Recently, I have been listening some of the early episodes of the Pen Addict Podcast, and while being enamored continuously by the way Brad and Myke’s conversations transform towards using fountain pens, I began to ask myself a time-travel question: what models I should have tried for my next level pens and I didn’t?
The rationale behind this question is all about the value-cost ratio. Unlike where I am today, by the time I was barely qualified as a pen user, and my budget and purchasing channels were both restricted. My early days’ collection consists of two LAMY Safari, a Pilot 78G, and that’s all. I could never chip in too much from my living budget, nor did I have a credit card. What I did as a sophomore was adding a LAMY AL-Star to my skinny pen case, along with a whole squad of dirt cheap vintage Chinese pens.
I should buy one LAMY Studio instead.
The combo of AL-Star and vintage Chinese pens frustrates me by the time, mostly due to the overlapping between AL-Star and Safari, as well as the disappointment caused by cheap vintage Chinese pens’ build quality. After that, I was cool with fountain pens for a long time, and it took me an extended period to regain interest in digging into the forums, online stores, or even my pen case.
In the early 2010s, a LAMY Studio with steel nib could be purchased with around 400 RMB, and it did make itself into the list of candidates for a time or two. However, I was too weak-minded. I was quickly convinced by the flooding post of vintage Chinese models, such as Hero 616 and Wing Sung 612, which are in fact over-mystified and exaggerated. Adding another stratum of complicity to the situation was a norm well-accepted by the pen community in China at the time: if you choose to spend more than 200 RMB, brands like Hero or Wing Sung could make you have your first gold nib pen. What an illusion. The amount of money I spent on the AL-Star and Chinese makers’ NOS easily surpassed the price for a Studio, and none of them provided a leap of experience, even including one new Hero 100.
Now, in the year 2017, after using one Palladium LAMY Studio for a month, I finally realize the stupidity of that decision. I was hindered by the value illusion of a bunch of NOS vintage Chinese pen and missed the opportunity to fill my need with a legit solution from a brand I was already happy with. Though the Studio presented here features a gold nib, the steel EF nib from my LAMY Safari has proven a steel nib version could also handle all my note taking tasks without issue. What’s more, the nibs from a Studio and Safari could still be easily replaced when classroom incident happens, which did happen to me a lot during my college time. And for the design, the Studio epitomize a considerable jump from the AL-Star in LAMY’s catalog. The propeller clip is exquisite, the all-metal body is well-weighted and streamlined, and the round metal grip gives out more leeway to maneuver the nib than the dramatically pronounced triangle grip from a Safari. With a well-developed design like this, the Studio is a more confident model to be upgraded to a Z55 gold nib than a standard Safari. In a word, the Studio line was the next level product I was looking for during my writing-intensive college time, instead of an AL-Star.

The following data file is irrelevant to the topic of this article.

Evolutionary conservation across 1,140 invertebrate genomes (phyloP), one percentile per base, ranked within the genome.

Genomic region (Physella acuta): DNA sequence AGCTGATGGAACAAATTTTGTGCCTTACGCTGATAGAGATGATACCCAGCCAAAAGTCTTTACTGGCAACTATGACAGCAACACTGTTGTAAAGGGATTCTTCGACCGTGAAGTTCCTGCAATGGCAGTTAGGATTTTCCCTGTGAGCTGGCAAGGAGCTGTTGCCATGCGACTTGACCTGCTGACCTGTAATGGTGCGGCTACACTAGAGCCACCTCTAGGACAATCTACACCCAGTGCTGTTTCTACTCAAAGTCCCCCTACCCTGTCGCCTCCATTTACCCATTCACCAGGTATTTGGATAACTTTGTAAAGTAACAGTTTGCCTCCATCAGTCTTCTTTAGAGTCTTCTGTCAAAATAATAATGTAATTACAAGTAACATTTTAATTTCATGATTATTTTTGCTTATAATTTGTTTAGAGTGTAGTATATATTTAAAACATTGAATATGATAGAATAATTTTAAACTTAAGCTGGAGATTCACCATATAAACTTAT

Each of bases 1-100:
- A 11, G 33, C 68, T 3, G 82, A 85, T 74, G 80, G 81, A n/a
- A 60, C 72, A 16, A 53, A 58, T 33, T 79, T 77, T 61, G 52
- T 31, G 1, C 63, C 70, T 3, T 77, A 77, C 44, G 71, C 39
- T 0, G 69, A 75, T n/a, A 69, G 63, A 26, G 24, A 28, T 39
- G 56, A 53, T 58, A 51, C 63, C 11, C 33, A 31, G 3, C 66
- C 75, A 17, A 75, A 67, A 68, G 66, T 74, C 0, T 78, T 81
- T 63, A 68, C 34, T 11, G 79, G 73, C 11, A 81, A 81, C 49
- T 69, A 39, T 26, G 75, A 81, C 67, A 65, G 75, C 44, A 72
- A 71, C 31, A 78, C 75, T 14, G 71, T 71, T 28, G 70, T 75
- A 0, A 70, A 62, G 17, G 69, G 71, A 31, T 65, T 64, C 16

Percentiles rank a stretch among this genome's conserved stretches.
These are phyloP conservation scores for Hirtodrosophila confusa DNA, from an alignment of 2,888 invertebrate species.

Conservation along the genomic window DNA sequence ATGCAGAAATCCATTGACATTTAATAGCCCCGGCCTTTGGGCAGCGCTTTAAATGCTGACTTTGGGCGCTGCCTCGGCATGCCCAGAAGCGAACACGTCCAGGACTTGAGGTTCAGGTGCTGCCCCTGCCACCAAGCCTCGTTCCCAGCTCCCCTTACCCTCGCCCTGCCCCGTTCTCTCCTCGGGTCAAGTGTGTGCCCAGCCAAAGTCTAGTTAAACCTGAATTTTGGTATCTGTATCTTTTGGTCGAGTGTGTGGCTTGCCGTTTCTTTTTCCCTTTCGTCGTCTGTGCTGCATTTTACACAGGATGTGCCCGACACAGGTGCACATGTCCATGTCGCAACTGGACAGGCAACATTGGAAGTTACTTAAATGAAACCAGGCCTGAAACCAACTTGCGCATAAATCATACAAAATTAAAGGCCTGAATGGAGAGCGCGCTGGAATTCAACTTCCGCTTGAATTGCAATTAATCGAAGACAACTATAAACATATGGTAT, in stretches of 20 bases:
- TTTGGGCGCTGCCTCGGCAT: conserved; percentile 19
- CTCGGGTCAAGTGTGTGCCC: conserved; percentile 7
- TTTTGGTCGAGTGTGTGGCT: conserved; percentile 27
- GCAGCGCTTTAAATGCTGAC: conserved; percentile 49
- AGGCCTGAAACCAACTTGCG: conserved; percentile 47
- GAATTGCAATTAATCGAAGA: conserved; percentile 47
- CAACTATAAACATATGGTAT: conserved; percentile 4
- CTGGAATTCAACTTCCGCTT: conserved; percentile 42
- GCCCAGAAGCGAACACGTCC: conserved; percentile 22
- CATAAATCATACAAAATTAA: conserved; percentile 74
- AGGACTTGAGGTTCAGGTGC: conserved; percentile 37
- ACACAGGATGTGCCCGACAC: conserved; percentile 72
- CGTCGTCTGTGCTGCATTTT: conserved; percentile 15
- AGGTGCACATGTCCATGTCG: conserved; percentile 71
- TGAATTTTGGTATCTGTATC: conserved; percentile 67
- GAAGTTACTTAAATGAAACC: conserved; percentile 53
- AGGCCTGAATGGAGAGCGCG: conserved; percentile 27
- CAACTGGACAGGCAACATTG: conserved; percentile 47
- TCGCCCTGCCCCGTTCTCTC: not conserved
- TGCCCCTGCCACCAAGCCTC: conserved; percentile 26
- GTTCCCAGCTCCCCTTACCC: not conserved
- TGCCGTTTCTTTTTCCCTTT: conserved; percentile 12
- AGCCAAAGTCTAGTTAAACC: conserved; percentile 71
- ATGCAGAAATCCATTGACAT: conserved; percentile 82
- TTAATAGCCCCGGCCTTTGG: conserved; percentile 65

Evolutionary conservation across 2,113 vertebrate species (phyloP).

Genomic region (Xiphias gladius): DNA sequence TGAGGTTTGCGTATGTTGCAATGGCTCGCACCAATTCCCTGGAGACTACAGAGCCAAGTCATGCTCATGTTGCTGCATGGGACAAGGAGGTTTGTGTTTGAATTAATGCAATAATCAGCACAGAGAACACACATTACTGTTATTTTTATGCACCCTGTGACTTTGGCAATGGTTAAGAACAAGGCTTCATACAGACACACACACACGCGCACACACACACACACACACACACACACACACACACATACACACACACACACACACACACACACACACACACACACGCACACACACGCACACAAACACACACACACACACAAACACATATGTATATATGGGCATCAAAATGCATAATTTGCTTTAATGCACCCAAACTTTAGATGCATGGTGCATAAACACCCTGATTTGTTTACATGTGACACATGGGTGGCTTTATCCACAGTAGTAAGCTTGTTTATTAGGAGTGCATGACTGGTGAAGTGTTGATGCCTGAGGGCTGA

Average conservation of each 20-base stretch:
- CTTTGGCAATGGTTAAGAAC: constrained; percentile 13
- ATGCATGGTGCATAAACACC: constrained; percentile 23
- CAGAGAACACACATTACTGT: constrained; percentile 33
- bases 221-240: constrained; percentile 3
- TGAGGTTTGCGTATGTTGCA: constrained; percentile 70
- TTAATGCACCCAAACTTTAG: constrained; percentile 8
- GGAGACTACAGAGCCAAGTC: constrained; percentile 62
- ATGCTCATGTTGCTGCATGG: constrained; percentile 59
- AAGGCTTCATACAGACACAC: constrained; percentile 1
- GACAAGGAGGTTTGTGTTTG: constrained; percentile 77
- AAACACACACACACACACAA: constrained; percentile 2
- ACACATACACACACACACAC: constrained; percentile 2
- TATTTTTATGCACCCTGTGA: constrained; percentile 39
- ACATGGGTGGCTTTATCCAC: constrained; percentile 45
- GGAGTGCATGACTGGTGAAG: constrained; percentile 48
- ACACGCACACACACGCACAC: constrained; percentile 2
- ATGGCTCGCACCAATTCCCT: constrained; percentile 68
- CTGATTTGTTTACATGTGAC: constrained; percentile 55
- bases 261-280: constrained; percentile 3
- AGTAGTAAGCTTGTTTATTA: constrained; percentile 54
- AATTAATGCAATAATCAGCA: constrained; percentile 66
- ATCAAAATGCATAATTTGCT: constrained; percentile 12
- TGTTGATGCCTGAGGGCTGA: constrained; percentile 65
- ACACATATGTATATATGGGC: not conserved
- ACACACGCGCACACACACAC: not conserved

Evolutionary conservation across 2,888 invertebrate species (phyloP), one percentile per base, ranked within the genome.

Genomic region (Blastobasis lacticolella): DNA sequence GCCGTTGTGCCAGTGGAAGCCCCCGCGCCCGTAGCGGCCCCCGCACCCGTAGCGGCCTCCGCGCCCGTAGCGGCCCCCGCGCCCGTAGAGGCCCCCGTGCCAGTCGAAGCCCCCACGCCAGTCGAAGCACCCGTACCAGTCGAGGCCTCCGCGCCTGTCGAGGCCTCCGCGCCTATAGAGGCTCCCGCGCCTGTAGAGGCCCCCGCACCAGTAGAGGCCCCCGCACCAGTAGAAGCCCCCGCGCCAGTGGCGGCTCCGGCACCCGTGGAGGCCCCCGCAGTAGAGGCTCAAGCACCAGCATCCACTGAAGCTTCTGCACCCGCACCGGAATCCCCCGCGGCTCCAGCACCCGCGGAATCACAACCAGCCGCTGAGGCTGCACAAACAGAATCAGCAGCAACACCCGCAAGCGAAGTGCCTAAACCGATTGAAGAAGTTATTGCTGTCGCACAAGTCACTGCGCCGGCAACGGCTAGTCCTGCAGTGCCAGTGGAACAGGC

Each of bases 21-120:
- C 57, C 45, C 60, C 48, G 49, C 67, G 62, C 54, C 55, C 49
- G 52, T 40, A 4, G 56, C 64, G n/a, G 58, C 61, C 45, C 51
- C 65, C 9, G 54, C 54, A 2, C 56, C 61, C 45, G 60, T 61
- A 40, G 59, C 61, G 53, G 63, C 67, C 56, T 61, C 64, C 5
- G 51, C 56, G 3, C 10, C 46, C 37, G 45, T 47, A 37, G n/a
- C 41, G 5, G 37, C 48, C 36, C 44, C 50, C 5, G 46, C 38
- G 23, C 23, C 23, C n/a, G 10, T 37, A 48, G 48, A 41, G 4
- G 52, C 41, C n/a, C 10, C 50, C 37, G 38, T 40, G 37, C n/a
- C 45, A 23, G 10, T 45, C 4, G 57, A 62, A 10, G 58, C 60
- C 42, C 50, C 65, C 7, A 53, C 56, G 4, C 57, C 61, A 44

The Studio line has been intact for years, while at the same period two similar designs have been introduced by LAMY, the Scala and the aion. Therefore, some have argued that they represented a wrong step taken by LAMY since they are the products from a same category, metal pen with modern design. However, I am not sure whether that is the case cause I know there are particular nuances between them, which could fall in the taste of different target customers. As for the Studio, the key differentiators are the propellor shape clip and a wide choice of barrel and grip finish.
Thus, it is a no-brainer for me to make up my mind to order a Racing Green Studio this fall when I spot it at a Europe pen store. As a long time viewer of the original Top Gear series, I resonate with this color (Hammond!). In last week’s Goulet Q&A, I saw Brian mentioning this pen, too. Also, thanks to the high photography work from Goulet pens, I can render a picture of my swiping the nib section between the Palladium Studio and my new Racing Green which is still on its way:
Though my stage of collecting and using fountain pen is different from my sophomore year, I still want to use this pair of Studio as a gentle reminder on my desk. Looking forward to my Racing Green.